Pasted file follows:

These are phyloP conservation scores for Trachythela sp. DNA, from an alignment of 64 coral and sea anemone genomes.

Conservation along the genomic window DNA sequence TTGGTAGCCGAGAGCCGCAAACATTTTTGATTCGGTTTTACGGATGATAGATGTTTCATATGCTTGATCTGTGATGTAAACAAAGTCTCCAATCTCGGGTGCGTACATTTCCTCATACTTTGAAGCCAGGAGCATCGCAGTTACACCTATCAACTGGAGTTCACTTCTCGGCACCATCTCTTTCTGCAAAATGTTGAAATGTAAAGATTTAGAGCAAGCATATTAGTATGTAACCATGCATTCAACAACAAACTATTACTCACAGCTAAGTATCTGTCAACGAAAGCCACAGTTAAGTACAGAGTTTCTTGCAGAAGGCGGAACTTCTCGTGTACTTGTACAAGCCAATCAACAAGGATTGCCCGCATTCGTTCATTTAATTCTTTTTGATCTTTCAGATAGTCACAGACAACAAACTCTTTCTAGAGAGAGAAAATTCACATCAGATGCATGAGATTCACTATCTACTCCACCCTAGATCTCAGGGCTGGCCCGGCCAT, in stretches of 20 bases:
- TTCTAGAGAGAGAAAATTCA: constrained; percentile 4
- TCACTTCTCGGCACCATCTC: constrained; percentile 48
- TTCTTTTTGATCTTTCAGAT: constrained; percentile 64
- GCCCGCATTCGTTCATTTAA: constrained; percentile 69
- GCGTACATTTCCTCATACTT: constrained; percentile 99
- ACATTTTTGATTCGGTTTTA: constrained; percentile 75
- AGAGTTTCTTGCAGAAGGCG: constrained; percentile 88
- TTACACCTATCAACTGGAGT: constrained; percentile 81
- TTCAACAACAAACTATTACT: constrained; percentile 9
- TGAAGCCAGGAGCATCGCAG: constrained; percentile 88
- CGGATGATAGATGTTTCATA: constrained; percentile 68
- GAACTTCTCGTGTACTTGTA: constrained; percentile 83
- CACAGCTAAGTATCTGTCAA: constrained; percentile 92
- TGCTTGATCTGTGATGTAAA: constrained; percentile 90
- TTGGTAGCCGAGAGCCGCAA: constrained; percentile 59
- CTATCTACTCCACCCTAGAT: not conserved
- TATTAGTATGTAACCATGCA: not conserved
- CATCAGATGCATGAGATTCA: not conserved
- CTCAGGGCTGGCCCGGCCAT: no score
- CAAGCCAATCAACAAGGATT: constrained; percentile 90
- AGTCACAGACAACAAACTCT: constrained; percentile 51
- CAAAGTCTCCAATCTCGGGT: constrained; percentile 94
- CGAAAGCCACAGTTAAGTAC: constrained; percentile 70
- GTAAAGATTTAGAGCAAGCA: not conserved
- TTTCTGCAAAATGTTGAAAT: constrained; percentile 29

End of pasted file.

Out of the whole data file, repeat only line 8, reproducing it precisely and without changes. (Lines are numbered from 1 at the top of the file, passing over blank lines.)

- ACATTTTTGATTCGGTTTTA: constrained; percentile 75